Spray-On SPF: A Right Step In The Wrong Direction?

This article was originally published on SPA+CLINIC.

SPA+CLINIC catches up with leading Dermatologist Dr Natasha Cook for her take on spray-on sunscreens.

When it comes to sunscreen, there are many emerging products wanting to claim the title for most innovative, and as many clients are put-off from using certain SPF products due to the thick consistency and heavy texture on the skin, it’s great to see lighter consistencies on the market. But there’s also a common issue of clients not re-applying their sunscreen as per the recommended re-application timeframes, commonly due to already having applied makeup over the top of their sunscreen.

To combat this, companies have now created sunscreens in the form of aerosol sprays, which claim to aid in re-application without disrupting makeup, or just to provide ease in re-applying. Seems innovative, right?

Sunscreens, especially within Australia, are classed as therapeutic goods according to the Therapeutic Goods Association (TGA). This means the registration and manufacturing processes for new products, guidelines for use, and advertising are very different to standard skincare. However, this does not impact or ensure that the product is as effective as it may claim, if not used as advised.

It begs the question – are spray-on sunscreens enough when it comes to protection?

We caught up with leading Dermatologist Dr. Natasha Cook for her take on spray-on SPFs, along with some general advice on sunscreens.

Why is spray-on SPF not effective in protecting against UV damage?

When it comes to UVA/UVB protection with SPF and sunscreen – application is everything.

It’s what we refer to as an exponential dose delivery curve. So, if you under-apply by half, you are getting less than a quarter of the SPF labelled on the jar.

We know for a fact that 80 percent of consumers under apply by half! Throw in a spray on application that is aerosolised, and you have a disaster for your skin getting practically no protection and simply burnt… or what I like to term “skin cancer suicide”.

Aerosolised spray on products are tested in their pure liquid form before they are put into an aerosolised format. So the testing is not reflective of the spray on final product, which is significantly diluted from the original liquid form that “gains” its SPF rating.

You would have to meticulously spray multiple layers to achieve the SPF that is advertised on the can.

Then, add in the issues of technique. Spray-on application lends itself to human error. Easy to miss the target (your skin), along with environmental factors (such as the wind) leads to inconsistencies with the application. Whether it is aerosolised or non-aerosolised – there is pretty much the same issue.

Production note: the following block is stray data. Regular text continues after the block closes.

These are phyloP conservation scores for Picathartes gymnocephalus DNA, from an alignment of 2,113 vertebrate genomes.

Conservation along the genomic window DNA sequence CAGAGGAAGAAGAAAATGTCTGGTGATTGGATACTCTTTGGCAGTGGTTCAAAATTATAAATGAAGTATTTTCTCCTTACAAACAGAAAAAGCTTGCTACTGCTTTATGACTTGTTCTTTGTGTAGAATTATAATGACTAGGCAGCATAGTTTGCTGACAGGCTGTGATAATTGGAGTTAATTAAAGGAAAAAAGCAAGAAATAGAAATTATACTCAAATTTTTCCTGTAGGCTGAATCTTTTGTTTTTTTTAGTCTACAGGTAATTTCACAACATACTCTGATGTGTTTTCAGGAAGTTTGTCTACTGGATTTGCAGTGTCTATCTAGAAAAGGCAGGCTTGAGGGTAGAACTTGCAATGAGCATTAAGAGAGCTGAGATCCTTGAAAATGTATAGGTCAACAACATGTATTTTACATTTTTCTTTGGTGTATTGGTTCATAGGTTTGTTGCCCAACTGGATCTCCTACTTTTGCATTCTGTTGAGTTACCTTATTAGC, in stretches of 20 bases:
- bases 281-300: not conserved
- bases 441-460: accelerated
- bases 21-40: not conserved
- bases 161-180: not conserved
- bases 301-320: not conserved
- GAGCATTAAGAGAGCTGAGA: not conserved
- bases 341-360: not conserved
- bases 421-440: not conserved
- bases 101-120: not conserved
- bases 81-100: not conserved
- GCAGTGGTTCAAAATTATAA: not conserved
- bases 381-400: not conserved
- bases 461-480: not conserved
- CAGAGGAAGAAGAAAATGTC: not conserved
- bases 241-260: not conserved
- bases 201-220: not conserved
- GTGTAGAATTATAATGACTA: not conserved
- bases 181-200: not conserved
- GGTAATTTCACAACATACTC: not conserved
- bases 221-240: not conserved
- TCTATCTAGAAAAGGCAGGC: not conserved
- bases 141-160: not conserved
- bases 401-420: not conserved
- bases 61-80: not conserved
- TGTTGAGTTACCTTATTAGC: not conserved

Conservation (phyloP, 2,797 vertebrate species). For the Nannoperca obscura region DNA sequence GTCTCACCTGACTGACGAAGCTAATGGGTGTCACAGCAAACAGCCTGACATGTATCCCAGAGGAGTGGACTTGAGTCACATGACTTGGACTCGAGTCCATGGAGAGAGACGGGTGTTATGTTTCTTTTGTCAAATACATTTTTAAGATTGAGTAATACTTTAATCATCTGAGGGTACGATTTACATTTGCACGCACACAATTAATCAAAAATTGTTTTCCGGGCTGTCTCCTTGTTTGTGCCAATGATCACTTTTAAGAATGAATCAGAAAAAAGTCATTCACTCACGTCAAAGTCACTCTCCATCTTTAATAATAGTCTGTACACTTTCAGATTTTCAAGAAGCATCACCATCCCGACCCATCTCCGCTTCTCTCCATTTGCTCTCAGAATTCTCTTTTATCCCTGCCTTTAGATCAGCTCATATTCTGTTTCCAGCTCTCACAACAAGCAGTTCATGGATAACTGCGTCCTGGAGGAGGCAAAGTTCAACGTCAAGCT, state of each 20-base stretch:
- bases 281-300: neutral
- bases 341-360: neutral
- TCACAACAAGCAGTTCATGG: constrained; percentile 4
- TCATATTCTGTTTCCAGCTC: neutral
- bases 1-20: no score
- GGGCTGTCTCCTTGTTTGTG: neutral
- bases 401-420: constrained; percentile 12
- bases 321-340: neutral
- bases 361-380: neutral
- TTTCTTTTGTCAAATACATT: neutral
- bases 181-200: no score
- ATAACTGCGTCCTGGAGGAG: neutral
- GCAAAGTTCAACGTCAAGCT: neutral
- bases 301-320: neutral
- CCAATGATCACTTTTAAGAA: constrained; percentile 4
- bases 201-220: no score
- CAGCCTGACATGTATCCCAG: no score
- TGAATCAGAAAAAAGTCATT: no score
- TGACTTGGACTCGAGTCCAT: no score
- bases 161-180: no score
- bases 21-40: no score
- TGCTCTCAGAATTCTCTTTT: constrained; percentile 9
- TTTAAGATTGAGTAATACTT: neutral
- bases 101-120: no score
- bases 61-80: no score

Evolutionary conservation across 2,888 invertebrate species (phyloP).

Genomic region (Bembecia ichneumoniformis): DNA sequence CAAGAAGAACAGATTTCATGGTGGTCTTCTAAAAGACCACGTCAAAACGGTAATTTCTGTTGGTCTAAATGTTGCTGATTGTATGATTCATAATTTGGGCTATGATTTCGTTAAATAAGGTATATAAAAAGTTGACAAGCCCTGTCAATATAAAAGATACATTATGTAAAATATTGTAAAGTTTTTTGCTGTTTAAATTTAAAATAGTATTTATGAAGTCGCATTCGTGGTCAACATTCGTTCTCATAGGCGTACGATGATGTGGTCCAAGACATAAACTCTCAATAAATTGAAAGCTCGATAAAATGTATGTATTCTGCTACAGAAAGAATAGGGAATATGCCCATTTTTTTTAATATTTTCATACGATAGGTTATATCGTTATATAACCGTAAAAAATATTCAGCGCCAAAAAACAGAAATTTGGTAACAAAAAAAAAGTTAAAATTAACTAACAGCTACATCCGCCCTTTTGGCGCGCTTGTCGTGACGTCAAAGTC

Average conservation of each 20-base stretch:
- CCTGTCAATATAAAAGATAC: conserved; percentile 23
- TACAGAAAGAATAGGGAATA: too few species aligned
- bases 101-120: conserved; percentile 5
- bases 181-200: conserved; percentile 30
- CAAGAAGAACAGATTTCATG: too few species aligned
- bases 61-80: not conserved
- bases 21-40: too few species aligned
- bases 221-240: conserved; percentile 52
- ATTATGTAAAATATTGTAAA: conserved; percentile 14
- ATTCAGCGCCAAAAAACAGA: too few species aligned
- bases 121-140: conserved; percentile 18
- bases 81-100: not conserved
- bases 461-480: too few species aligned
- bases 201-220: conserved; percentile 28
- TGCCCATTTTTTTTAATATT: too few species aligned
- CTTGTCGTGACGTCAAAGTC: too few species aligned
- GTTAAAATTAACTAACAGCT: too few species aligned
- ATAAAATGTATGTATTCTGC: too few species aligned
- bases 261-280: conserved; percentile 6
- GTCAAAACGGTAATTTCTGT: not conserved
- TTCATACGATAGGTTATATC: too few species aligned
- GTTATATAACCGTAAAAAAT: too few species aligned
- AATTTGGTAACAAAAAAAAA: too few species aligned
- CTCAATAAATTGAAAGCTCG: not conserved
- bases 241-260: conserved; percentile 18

Creams and lotions format wins every time! You can see the application, plus, it goes on in a consistent controlled layer.

If re-applying is the issue of getting patients to comply to regular SPF application, what is a more effective alternative to re-applying if not a spray-on SPF?

To be honest there are some great CC SPF products that can be applied layer upon layer and not ball or pill up. Simply reapply your blush and lip and off you go. The spray-on products are honestly delivering a false sense of security, as do loose-powder mineral SPFs.

You simply are not getting the coverage and appropriate distribution of the UVA/UVB protecting ingredients. If you are outdoors swimming, sporting etc, then reapplying a lotion cream SPF is really not a big deal. Add a CC cream with SPF over the top for extra protection and skin perfection!

Are chemical SPF and physical-based SPFs that much different in their protection?

Not all sunscreens and SPF products are created equally. However, the Australian standards and testing are probably the best in the world – so another reason to buy Australian made when it comes to SPF.

Different ingredients have different spectrums of UV and visible light that they “block” or protect from. For example, Zinc is a great UVA blocker, whereas Titanium dioxide is a great UVB blocker. So ideally you want to have a product that has both.

It’s similar for chemical SPF ingredients. Different ones are better at protecting against different UV wavelengths, so, you need a combination.

I personally love physical blockers as they are natural minerals that have no allergenic potential. However, they are harder to formulate and can be more expensive and whitening if you are going for high SPF. Therefore, for sport sunscreen products I recommend finding one that has at least one physical blocker with the chemical blockers in combination.

For everyday, I wear my dr.NC Concentrated CC+ Cream SPF 30 that is mineral only and has 5% niacinamide, which gives me both anti-oxidant and environmental protection. I love that it’s tinted, as we now know that iron oxides give you protection from visible light. Just another element we need to be worried about when it comes to skin ageing and damage!

dr.NC Concentrated CC+ Cream SPF30

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